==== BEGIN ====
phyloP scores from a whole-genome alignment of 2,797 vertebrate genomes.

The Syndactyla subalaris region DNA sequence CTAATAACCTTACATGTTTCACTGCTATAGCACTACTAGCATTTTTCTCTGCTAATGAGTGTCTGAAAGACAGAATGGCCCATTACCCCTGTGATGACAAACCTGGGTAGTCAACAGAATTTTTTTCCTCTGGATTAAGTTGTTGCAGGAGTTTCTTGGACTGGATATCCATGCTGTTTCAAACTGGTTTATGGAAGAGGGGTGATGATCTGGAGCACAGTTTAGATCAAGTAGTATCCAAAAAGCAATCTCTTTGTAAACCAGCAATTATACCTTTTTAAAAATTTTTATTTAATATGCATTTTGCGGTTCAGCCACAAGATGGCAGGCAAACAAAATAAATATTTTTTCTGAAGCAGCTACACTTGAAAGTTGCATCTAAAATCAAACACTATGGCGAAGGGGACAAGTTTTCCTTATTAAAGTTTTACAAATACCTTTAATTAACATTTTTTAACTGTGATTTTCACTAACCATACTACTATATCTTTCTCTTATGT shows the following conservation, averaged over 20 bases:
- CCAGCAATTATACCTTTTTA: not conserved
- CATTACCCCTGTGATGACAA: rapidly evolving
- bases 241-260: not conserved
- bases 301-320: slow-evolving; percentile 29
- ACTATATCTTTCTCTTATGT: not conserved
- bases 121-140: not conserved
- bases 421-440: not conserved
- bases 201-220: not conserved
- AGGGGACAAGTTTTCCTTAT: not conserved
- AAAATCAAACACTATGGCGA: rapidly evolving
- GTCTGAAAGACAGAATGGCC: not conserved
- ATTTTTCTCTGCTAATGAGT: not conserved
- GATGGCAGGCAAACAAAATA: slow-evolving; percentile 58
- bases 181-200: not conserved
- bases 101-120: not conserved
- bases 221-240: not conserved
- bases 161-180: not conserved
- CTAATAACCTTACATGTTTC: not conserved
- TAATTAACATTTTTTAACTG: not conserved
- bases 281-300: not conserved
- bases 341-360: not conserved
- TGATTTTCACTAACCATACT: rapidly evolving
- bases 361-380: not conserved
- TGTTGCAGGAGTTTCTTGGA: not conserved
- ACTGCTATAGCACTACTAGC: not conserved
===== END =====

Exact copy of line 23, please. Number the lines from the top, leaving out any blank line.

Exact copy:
- bases 341-360: not conserved